And for a good general description of the course including maps, elevation profiles, and photos definitely have a look at this year's race write up from Scott Noak at DirtyTrailShoes.

The actual race report (sort of...)

I won't bore you with all the details of how poorly I ran, how shitty I felt, how many times I swore and cursed under my breath, or what a colossally stupid idea it was to run another race only 3 weeks after finishing Hardrock 100. Nope.

Let's just say I spent a lot of time during the race trying to think up creative ways I could drop out while honorably acquitting myself. I had fantasies of being mauled by yellow jackets, going into analeptic shock from stinging nettles, or being gored and dismembered by grazing goats. None of which came true unfortunately. So I ended up having to run the entire 31 stupid miles.

I spent the first half of the race trying to keep up with my buddy Jason Reed who runs for a rival racing team (whose name I must not speak). Jason ducked into the restroom at the turnaround point at Skyline Gate and I never saw him again. I spent the rest of the race in tight battle with three other runners including Lance Doherty, Jeff Koranda, and Terence Hurley. All four of us would all finish within two minutes of each other!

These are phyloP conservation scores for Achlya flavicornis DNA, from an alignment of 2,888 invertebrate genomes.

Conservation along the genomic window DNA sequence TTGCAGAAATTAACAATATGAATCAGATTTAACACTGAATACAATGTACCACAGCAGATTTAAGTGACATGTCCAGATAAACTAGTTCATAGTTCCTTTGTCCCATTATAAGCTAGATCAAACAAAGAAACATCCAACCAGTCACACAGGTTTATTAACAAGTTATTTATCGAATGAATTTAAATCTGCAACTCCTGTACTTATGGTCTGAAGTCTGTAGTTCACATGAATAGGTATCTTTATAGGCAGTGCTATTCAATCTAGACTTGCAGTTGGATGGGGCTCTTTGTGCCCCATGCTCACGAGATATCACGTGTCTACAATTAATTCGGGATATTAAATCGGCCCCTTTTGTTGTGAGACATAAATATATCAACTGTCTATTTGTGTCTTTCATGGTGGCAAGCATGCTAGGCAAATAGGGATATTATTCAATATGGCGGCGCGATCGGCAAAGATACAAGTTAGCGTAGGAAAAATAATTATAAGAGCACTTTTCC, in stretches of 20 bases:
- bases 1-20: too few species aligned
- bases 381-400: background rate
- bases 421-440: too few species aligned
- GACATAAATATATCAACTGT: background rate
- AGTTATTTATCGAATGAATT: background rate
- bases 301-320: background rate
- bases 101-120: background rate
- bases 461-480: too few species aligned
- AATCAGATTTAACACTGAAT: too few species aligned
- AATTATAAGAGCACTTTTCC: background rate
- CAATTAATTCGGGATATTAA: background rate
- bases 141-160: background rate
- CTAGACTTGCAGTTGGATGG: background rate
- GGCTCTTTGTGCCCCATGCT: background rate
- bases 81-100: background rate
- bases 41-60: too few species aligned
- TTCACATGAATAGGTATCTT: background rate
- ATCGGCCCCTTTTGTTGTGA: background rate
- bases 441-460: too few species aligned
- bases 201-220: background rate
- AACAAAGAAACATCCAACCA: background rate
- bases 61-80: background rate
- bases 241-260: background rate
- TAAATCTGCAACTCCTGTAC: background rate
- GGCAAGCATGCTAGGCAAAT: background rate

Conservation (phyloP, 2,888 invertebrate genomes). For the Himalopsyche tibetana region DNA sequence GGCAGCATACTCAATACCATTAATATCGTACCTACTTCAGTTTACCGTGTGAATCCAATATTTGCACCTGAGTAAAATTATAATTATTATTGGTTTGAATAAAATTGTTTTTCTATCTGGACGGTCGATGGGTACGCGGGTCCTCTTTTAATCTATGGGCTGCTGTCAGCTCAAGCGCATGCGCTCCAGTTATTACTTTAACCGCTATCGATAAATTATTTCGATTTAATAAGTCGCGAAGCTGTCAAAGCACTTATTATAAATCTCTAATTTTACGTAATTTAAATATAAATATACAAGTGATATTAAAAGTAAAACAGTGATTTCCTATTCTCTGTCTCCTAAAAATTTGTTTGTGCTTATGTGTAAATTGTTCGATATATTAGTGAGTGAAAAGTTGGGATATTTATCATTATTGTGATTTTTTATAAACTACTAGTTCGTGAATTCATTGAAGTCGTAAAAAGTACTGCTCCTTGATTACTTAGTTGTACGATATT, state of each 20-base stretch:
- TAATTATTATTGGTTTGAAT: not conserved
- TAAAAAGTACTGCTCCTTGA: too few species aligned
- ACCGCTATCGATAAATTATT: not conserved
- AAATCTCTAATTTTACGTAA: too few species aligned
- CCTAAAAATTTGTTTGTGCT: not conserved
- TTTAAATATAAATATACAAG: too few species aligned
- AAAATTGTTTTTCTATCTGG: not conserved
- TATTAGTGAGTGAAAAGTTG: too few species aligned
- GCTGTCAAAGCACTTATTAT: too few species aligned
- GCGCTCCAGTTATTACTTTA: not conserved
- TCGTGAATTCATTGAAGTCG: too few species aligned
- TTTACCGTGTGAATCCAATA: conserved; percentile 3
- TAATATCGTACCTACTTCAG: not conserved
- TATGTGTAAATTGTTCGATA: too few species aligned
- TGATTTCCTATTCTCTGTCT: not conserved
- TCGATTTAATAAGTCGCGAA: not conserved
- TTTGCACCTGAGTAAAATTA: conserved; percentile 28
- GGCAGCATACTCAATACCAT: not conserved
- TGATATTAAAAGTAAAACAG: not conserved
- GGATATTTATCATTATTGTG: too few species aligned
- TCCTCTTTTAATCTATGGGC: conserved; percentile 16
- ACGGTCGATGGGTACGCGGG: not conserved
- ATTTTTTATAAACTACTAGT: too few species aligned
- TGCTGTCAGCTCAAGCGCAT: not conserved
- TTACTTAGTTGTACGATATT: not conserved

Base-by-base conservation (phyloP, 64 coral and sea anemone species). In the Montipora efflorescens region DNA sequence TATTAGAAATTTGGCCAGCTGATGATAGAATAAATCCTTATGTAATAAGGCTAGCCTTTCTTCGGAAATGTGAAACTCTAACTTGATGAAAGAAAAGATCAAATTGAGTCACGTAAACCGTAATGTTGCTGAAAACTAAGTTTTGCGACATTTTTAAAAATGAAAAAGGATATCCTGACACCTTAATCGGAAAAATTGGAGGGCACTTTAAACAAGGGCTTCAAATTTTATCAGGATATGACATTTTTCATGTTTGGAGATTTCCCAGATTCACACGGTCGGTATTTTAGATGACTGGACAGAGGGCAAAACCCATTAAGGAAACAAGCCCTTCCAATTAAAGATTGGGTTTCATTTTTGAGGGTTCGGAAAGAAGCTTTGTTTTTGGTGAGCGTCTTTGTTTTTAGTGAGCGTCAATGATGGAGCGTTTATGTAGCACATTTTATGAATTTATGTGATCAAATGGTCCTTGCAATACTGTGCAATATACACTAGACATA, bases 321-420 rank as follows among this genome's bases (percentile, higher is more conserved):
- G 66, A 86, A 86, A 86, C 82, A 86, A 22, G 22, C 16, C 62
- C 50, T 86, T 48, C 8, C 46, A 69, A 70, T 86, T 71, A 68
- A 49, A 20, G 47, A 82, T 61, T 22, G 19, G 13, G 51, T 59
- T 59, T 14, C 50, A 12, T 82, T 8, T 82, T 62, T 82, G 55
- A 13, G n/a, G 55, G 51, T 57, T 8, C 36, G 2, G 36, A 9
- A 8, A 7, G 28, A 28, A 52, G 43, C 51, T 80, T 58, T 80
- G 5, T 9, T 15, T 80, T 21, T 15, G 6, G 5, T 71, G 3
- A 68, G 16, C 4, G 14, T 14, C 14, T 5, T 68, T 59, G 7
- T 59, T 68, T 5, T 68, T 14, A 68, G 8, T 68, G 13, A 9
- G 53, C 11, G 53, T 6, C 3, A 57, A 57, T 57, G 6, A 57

Lance caught and passed me with about 10 miles or so to go. Jeff and Terence were never more than a few switchbacks behind. I didn't particularly care whether they caught me or not. My main concern was actually whether the beer that I left in a cooler in the trunk of my car (which I parked in the shade) would still be cold or not when I finally finished.

Thankfully, I eventually crossed the finish line in 4:20:05 for 10th place. And while not anywhere near my amazing 3:55:55 performance at Way Too Cool 50K earlier this year, this was apparently somehow my 2nd fastest trail 50K ever (and almost an hour faster than the 5:19:10 I ran at Skyline back in 2005). And, most importantly, in case you were wondering, the beer was still ice cold. And delicious!

On a side note, my wife Amy (who also ran Skyline this year on only 2 weeks rest after finishing 3rd woman at Tahoe Rim Trail 100) had a similar experience out on the course that involved a comparable amount of cursing and swearing. But she held on to finish on the podium as 3rd woman. And like me, she also took solace in a cooler full of cold IPA afterwards.

If you want to read a more detailed (and less whiny) race report that describes the exciting back-and-forth action among the speedsters at the front of the race, check out this race report from my Quicksilver Running Club teammate Jean Pommier on his blog, Running, my second job and passion.... And here's a link to the official results. Congrats to all my Quicksilver teammates who ran strong and finished!

Beer, Burgers, and Hot Sausages

While I publicly stated that I signed up for Skyline 50K in order to try and score a few points to move up in the PAUSATF Grand Prix standings, my real reason for running the race had more to do with: a) being able to show off my Hardrock belt buckle and shirt/jacket, and 2) stuffing my face with finish-line kielbasa, burgers and beers. And I accomplished both of those objectives quite admirably.

Showing off the Hardrock bling with Amy

Choking on an overcooked hamburger

Team photo (with Ballast Point Sculpin IPA)

Post-hamburger, post-Sculpin spicy kielbasa